The SAAS model does allow the vendor to make changes in the software relatively quickly and to distribute them somewhat inexpensively.  It also allows for better customer service at a lower cost as the subscription structure will likely mean that virtually everyone has the same version of the software, making it easier to train technical support people to efficiently deal with problems arising out of the use of the software.

Things to watch out for include the fact that if the software stores the data in a proprietary structure, you may lose access to the data if you lose access to the software, either because the company goes under or because you default in payment and they cancel your subscription.

While some of the SASS vendors appear to be responsible and offer good quality and highly useful products, consider the risks before you buy into the model.  Look into what happens if you decide to terminate the subscription for some reason and what happens if the vendor goes under.  You might also look into the question of confidentiality, if you plan to store your confidential data on the vendor’s server.

Copyright 2009, Jeffrey Allen.  All rights reserved.

Posted in Uncategorized | Tagged , , , | Leave a comment

Sun, May 4th, 2008 by Graves and Allen

Caveat Emptor

I must admit that in my some 30 years as a loyal customer of Apple Computer, I never once thought that I would find myself in the position of writing about Apple’s lack of concern for its customers. I knew I paid premium prices for Apple products, but the quality of the products and the support justified the additional expense in my book. Well, it just goes to show how things can change significantly over a quarter century.

Beavis and Butt-Head Do America download

I recently upgraded my MacBook to a brand new MacBook to take advantage of some of the new innovations since my two-plus year old MacBook left the assembly line and notwithstanding Apple’s decision to downgrade the unit by shipping it without any Firewire connectivity.

Actually, the Odyssey I entered upon by buying the new MacBook relates directly to the absence of a Firewire connection. In the old days, when you got a new Apple computer, you simply plugged them together with a fire-wire cable and transferred your identity from the old to the new. download Meet Joe Black Now that Apple sells computers without FireWire, they created a program that transfers the identity much more slowly through the Ethernet connection or via AirPort. I could have dealt with the fact that the program worked more slowly with Ethernet than with FireWire, if it only worked. Unfortunately, it did not. Apple shipped my computer to me at the end of November 2008 with a known defective program on it. The software to transfer my files from the old to the new computer simply would not work. I know for sure that Apple knew the software was defective when it was put on my computer, as an Apple tech support agent (the fifth that I talked to as the first four had no clue what was going on) told me that Apple had released an update to the software in October. Dangerous Liaisons movie augmentation queens breast pravachol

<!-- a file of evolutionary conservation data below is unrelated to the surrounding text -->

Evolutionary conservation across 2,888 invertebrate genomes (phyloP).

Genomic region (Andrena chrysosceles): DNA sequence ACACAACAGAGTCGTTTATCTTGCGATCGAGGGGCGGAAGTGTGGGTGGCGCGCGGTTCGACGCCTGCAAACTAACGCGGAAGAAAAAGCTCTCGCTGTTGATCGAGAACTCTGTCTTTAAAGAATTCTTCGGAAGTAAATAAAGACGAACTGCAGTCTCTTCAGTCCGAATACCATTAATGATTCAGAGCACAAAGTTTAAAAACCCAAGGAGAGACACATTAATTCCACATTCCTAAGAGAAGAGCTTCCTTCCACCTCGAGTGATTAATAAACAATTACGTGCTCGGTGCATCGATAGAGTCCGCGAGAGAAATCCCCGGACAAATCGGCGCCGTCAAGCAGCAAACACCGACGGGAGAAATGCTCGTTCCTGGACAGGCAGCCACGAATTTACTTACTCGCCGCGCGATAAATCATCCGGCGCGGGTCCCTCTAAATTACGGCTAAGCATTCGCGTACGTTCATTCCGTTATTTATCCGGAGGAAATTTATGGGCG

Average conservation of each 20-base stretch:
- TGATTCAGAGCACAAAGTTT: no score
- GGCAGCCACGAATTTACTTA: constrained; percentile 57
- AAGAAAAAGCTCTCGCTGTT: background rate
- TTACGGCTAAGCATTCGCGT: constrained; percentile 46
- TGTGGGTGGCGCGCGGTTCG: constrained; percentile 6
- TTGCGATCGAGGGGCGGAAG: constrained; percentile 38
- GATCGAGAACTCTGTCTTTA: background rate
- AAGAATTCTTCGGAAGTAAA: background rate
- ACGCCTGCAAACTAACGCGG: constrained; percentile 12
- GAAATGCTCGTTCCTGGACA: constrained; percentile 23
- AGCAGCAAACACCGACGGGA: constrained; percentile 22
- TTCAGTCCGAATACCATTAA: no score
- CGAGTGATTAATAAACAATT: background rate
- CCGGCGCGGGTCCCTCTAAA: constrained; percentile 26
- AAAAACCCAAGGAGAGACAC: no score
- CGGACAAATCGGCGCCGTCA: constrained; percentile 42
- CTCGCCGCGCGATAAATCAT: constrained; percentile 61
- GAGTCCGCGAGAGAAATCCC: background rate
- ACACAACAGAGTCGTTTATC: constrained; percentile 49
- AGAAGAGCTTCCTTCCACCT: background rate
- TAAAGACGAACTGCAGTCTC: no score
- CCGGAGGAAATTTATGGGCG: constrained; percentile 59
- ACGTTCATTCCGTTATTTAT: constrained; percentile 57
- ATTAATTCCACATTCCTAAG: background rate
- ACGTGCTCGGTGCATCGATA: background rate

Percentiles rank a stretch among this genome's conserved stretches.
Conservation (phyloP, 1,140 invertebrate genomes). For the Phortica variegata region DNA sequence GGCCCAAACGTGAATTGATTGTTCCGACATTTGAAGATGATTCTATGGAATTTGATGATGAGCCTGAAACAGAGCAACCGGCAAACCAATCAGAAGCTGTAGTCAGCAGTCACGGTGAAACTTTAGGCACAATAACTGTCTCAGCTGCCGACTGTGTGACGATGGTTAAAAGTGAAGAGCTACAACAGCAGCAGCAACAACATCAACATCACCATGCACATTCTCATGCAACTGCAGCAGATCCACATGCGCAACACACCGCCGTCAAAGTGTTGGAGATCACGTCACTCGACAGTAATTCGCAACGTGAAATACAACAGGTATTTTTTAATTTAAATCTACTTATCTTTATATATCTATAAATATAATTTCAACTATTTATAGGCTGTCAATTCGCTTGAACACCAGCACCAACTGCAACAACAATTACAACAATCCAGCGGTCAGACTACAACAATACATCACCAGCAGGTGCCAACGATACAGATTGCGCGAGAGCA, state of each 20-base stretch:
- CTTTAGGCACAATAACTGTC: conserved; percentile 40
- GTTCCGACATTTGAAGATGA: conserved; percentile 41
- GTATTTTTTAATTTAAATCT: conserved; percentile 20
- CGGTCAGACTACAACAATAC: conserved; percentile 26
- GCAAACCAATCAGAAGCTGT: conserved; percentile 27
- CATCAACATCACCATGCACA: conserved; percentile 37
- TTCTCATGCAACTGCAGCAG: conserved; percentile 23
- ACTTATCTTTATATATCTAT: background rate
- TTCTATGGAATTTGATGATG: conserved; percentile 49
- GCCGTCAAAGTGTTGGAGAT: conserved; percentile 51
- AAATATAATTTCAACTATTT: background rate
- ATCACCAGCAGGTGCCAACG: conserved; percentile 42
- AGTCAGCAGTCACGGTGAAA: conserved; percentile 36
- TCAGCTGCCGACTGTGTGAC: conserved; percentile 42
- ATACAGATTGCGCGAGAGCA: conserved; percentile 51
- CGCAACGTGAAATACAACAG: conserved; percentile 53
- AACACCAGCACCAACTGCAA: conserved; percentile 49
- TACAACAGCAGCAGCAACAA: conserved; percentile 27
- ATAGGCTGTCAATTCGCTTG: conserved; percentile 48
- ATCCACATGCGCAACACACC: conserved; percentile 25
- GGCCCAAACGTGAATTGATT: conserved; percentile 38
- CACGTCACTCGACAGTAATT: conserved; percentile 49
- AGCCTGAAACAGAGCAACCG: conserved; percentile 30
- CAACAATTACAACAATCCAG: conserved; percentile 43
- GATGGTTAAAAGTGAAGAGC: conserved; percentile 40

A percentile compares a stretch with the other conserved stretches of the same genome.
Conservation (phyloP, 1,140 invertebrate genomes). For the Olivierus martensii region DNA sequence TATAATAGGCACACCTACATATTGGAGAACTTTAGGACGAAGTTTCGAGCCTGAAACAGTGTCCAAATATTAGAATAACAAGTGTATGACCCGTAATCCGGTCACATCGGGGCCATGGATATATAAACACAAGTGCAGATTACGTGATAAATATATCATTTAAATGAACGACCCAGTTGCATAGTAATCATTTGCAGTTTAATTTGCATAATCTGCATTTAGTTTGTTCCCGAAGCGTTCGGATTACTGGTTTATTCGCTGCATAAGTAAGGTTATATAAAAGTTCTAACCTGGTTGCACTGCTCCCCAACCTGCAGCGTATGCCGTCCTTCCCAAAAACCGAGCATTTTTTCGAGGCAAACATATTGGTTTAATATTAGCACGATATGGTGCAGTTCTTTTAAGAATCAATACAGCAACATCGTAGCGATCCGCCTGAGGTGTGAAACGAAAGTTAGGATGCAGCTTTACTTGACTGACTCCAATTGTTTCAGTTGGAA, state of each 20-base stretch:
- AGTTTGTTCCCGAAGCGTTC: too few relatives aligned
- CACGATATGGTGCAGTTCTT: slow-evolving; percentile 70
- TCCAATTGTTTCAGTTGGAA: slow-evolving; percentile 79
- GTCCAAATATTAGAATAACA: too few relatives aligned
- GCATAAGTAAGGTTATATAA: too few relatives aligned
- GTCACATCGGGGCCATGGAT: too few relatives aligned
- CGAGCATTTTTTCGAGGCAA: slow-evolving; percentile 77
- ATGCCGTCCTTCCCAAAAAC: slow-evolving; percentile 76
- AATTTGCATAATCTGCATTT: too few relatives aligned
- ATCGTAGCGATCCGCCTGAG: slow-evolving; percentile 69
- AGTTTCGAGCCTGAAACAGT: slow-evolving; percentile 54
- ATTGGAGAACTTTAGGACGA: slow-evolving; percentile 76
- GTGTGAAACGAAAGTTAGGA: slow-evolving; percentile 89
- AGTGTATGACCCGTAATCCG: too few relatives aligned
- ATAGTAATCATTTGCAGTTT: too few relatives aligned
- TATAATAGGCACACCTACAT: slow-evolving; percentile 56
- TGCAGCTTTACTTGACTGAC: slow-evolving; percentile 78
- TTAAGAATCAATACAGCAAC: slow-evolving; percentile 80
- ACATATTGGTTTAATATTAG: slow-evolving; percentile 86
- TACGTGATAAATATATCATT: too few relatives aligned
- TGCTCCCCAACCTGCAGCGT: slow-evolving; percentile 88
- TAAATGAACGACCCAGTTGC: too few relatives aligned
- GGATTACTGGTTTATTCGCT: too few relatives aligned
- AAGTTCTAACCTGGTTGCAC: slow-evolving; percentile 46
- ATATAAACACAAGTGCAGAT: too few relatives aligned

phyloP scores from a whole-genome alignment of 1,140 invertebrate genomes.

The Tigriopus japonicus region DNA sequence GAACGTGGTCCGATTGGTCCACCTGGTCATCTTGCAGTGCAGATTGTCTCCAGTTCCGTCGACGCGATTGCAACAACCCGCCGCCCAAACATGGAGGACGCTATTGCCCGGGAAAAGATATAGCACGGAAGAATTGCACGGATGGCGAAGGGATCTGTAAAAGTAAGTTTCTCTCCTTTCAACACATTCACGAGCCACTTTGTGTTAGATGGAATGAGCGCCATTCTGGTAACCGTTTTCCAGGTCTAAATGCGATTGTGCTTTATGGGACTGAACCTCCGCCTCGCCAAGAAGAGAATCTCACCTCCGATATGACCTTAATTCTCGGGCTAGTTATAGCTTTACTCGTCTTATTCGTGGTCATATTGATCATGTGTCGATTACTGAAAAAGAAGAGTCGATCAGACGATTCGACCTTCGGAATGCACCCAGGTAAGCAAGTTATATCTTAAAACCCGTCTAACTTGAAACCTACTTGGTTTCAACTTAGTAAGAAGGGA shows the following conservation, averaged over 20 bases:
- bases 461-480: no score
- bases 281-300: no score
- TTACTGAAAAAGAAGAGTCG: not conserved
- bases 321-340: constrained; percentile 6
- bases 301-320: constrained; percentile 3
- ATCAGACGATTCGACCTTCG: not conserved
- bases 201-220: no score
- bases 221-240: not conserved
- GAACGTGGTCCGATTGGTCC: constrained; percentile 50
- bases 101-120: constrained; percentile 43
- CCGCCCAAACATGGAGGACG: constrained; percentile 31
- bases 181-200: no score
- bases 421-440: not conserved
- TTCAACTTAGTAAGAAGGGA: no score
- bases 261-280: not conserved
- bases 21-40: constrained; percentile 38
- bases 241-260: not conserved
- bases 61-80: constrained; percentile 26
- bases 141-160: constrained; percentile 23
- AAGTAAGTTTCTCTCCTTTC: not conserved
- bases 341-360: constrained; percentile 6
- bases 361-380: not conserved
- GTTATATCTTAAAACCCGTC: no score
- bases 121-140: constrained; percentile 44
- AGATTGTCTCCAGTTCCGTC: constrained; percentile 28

When I asked why Apple would knowingly ship defective software, I got no good answer. When I asked why Apple would not disclose that they had shipped the computer with defective software and that I had to update it before it would work, I again got no good answer. buy Shut Up and Kiss Me! I was told it was a lot of work to change the image Apple uses in manufacturing its computers. Apparently Apple would prefer to avoid that work and let its customers waste their time toiling in a futile effort to make the defective software work. Note, however, that it would take relatively little effort to print a page of instructions respecting the need for the upgrade and packing it in the box with the computer. Apparently, that also proved too much work for Apple to willingly undertake.